Fame is the voice of the whole civilized public of the world.
Lucio Rimanez, the enigmatic, angelic (pun-intended) man with his cynicism, witticisms, Byronic disposition is somewhat of an anti-hero and the most captivating character in this story. He [seems to] go out of his way to fulfil Geoffery’s desires and in all his misanthropy, is loved, feared and respected by all. He speaks in contempt of the human race and detests women with inexplicable intensity. He loathes the power they hold over men, their potential for greatness and above all, how they do nothing about it and are content being the subordinate half of the society. He challenges Tempest’s self-serving notions so often through biting sarcasm and savagery that the latter ends up avoiding any form of discussion that may lead to Lucio shattering the grandiose delusions of his own worth and merits.
Mavis Clare, the wise writer who makes her mark in the literary world without help and solely on the basis of her talent is the least of my favourites. And this is because her character development took a direction that was entirely opposite to my expectations. And while that is usually admirable, my reason for such an accusation is this: Mavis Clare is introduced to us as a fiercely independent woman who rose to fame without help. She was envied and hated by many (mainly male authors) for exactly this. She leaves a remarkable impression on the reader when she is first introduced to Tempest (and the reader) by Lucio. Mavis Clare is a woman who worships her work and doesn’t like to compromise her independence: of thought or character, for anything. She is someone who grew as a person through the hate she received and found amusement in the attempts of those who tried to drag her down. Mavis Clare thus established a powerful presence through this independence. But then she is compared to all the ‘bad women’ in the country and placed on a pedestal where she was respected for her purity and undeniable faith in God. If you ask me, there is nothing wrong about portraying a character the way Mavis Clare was. But the book, in all its rebellion, ended up antagonizing polyandry and faithlessness through what could’ve been a remarkable source of ending all debates on the very subjects. Mavis Clare was actually a God-loving, optimistic and utilitarian character who was indeed lovable. She was non-judgemental and content and bestowed a sense of hope on all who read her books. But her character unintentionally (maybe not) became a proponent of faith as a path to happiness and the height of her contentment was deemed unattainable by the irreligious and unchaste Lady Sibyl Elton.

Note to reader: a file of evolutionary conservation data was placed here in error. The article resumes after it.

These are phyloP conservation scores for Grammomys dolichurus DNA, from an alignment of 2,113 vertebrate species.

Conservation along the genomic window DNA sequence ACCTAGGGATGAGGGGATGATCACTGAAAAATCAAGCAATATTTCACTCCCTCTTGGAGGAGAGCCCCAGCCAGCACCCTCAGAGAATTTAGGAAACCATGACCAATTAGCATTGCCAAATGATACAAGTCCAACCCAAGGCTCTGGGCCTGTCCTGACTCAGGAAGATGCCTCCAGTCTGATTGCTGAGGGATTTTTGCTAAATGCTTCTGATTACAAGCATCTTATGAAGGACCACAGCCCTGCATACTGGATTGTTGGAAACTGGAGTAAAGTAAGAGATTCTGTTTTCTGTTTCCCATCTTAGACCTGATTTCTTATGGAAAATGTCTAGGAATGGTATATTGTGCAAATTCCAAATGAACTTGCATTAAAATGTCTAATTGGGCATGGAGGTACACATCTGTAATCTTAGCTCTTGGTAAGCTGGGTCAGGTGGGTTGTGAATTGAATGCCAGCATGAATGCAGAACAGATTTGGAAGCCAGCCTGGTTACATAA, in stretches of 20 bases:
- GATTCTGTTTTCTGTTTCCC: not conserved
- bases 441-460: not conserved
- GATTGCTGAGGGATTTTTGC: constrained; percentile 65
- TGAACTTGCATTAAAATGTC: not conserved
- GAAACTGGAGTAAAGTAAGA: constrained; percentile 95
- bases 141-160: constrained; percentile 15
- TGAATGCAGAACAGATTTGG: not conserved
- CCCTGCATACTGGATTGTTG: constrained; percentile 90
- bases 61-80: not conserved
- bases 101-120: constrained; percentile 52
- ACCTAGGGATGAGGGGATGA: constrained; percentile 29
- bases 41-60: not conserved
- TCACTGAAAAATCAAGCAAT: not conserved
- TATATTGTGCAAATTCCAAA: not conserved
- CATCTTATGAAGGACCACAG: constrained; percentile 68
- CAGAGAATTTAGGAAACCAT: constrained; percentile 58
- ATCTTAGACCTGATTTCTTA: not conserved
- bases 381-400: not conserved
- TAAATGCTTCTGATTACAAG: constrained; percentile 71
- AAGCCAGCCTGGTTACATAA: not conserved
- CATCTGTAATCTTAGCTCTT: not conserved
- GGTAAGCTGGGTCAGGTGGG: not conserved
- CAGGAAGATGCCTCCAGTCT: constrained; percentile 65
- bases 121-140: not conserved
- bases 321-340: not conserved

Which leads me to my favourite character from the book. Lady Sibyl Elton, the daughter of a once wealthy Earl, is the beauty of her age. She is introduced as a cold, unimpressed and unsocial young girl who encourages no man, rich or poor, who thinks himself worthy of her affections. She is an avid reader of contemporary literature. She ends up marrying Geoffery Tempest who, in the course of time, realises that she is nothing like his expectations. Honest to him from the very beginning about herself and her beliefs, Sibyl Elton refuses to change herself. She is brutally direct about her persona: inside and out and is unapologetically herself till the very end. She offers some of the most eyeopening and endearing convictions through her dialogues and her letter(s). In all her jealousy, arrogance and subjective notions, Lady Sibyl Elton established a love-hate relationship with me.
Though I didn’t really like the way the book ends, I found within its pages some of the most enlightening views and counterviews on vast manmade structures like money, gender and religion. The author endorses both sides of the coin with equal apprehension and as a result, produces some erudite conversations between her characters.
I’d love to hear your thoughts on both the book and my opinions on it. Feel free to write to me in the comments’ section or drop in an email!